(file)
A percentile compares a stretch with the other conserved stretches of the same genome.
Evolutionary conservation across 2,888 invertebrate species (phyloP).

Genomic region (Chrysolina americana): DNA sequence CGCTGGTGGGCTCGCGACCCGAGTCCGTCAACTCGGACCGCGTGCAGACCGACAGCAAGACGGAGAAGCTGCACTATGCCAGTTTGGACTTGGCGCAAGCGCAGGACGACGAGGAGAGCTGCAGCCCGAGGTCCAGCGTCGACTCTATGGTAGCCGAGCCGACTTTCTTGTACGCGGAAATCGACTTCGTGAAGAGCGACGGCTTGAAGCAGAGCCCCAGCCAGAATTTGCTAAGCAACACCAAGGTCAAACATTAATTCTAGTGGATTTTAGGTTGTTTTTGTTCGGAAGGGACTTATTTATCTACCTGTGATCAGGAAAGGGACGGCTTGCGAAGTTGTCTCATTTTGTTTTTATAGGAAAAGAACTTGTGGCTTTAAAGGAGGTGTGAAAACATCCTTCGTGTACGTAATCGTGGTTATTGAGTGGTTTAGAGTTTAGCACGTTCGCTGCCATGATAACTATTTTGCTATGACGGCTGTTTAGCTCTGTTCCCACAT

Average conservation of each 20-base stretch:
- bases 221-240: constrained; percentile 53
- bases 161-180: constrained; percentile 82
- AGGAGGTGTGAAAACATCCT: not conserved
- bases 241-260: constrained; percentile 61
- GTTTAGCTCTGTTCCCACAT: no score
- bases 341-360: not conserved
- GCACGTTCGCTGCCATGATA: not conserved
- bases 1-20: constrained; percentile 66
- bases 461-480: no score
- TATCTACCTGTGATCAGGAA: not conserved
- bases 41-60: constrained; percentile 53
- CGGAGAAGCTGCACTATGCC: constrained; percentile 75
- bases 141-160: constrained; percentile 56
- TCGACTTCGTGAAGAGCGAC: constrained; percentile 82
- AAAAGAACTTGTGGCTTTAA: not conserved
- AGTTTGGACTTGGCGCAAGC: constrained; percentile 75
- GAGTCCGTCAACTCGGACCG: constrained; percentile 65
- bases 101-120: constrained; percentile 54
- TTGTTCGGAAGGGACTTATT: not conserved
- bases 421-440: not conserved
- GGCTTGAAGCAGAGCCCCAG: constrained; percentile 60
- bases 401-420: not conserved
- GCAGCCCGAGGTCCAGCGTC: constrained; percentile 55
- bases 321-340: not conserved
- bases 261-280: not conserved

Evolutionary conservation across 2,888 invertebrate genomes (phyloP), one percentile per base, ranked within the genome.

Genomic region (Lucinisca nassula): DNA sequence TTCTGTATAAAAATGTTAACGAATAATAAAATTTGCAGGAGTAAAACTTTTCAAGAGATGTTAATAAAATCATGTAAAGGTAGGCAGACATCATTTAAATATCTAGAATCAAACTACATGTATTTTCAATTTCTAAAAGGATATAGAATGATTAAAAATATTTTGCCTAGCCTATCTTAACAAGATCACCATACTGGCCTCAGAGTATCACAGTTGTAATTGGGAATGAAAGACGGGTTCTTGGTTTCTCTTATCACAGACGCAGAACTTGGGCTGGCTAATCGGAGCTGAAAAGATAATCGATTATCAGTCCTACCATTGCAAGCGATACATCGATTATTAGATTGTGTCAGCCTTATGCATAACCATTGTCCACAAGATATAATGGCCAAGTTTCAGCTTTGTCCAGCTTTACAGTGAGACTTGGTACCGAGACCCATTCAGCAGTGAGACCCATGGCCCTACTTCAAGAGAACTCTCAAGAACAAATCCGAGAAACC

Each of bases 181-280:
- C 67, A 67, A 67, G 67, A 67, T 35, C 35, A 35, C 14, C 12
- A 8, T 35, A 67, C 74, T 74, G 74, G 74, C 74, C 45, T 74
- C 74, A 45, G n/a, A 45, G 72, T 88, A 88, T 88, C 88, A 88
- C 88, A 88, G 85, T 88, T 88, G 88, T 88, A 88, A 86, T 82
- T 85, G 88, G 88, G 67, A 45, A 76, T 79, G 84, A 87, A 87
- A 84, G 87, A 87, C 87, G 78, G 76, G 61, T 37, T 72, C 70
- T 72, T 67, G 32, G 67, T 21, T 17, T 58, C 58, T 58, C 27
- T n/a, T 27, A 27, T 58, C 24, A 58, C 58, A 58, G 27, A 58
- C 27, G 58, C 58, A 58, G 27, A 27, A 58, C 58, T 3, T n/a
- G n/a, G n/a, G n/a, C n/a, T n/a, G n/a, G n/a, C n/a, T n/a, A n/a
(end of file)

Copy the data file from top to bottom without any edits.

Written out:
A percentile compares a stretch with the other conserved stretches of the same genome.
Evolutionary conservation across 2,888 invertebrate species (phyloP).

Genomic region (Chrysolina americana): DNA sequence CGCTGGTGGGCTCGCGACCCGAGTCCGTCAACTCGGACCGCGTGCAGACCGACAGCAAGACGGAGAAGCTGCACTATGCCAGTTTGGACTTGGCGCAAGCGCAGGACGACGAGGAGAGCTGCAGCCCGAGGTCCAGCGTCGACTCTATGGTAGCCGAGCCGACTTTCTTGTACGCGGAAATCGACTTCGTGAAGAGCGACGGCTTGAAGCAGAGCCCCAGCCAGAATTTGCTAAGCAACACCAAGGTCAAACATTAATTCTAGTGGATTTTAGGTTGTTTTTGTTCGGAAGGGACTTATTTATCTACCTGTGATCAGGAAAGGGACGGCTTGCGAAGTTGTCTCATTTTGTTTTTATAGGAAAAGAACTTGTGGCTTTAAAGGAGGTGTGAAAACATCCTTCGTGTACGTAATCGTGGTTATTGAGTGGTTTAGAGTTTAGCACGTTCGCTGCCATGATAACTATTTTGCTATGACGGCTGTTTAGCTCTGTTCCCACAT

Average conservation of each 20-base stretch:
- bases 221-240: constrained; percentile 53
- bases 161-180: constrained; percentile 82
- AGGAGGTGTGAAAACATCCT: not conserved
- bases 241-260: constrained; percentile 61
- GTTTAGCTCTGTTCCCACAT: no score
- bases 341-360: not conserved
- GCACGTTCGCTGCCATGATA: not conserved
- bases 1-20: constrained; percentile 66
- bases 461-480: no score
- TATCTACCTGTGATCAGGAA: not conserved
- bases 41-60: constrained; percentile 53
- CGGAGAAGCTGCACTATGCC: constrained; percentile 75
- bases 141-160: constrained; percentile 56
- TCGACTTCGTGAAGAGCGAC: constrained; percentile 82
- AAAAGAACTTGTGGCTTTAA: not conserved
- AGTTTGGACTTGGCGCAAGC: constrained; percentile 75
- GAGTCCGTCAACTCGGACCG: constrained; percentile 65
- bases 101-120: constrained; percentile 54
- TTGTTCGGAAGGGACTTATT: not conserved
- bases 421-440: not conserved
- GGCTTGAAGCAGAGCCCCAG: constrained; percentile 60
- bases 401-420: not conserved
- GCAGCCCGAGGTCCAGCGTC: constrained; percentile 55
- bases 321-340: not conserved
- bases 261-280: not conserved

Evolutionary conservation across 2,888 invertebrate genomes (phyloP), one percentile per base, ranked within the genome.

Genomic region (Lucinisca nassula): DNA sequence TTCTGTATAAAAATGTTAACGAATAATAAAATTTGCAGGAGTAAAACTTTTCAAGAGATGTTAATAAAATCATGTAAAGGTAGGCAGACATCATTTAAATATCTAGAATCAAACTACATGTATTTTCAATTTCTAAAAGGATATAGAATGATTAAAAATATTTTGCCTAGCCTATCTTAACAAGATCACCATACTGGCCTCAGAGTATCACAGTTGTAATTGGGAATGAAAGACGGGTTCTTGGTTTCTCTTATCACAGACGCAGAACTTGGGCTGGCTAATCGGAGCTGAAAAGATAATCGATTATCAGTCCTACCATTGCAAGCGATACATCGATTATTAGATTGTGTCAGCCTTATGCATAACCATTGTCCACAAGATATAATGGCCAAGTTTCAGCTTTGTCCAGCTTTACAGTGAGACTTGGTACCGAGACCCATTCAGCAGTGAGACCCATGGCCCTACTTCAAGAGAACTCTCAAGAACAAATCCGAGAAACC

Each of bases 181-280:
- C 67, A 67, A 67, G 67, A 67, T 35, C 35, A 35, C 14, C 12
- A 8, T 35, A 67, C 74, T 74, G 74, G 74, C 74, C 45, T 74
- C 74, A 45, G n/a, A 45, G 72, T 88, A 88, T 88, C 88, A 88
- C 88, A 88, G 85, T 88, T 88, G 88, T 88, A 88, A 86, T 82
- T 85, G 88, G 88, G 67, A 45, A 76, T 79, G 84, A 87, A 87
- A 84, G 87, A 87, C 87, G 78, G 76, G 61, T 37, T 72, C 70
- T 72, T 67, G 32, G 67, T 21, T 17, T 58, C 58, T 58, C 27
- T n/a, T 27, A 27, T 58, C 24, A 58, C 58, A 58, G 27, A 58
- C 27, G 58, C 58, A 58, G 27, A 27, A 58, C 58, T 3, T n/a
- G n/a, G n/a, G n/a, C n/a, T n/a, G n/a, G n/a, C n/a, T n/a, A n/a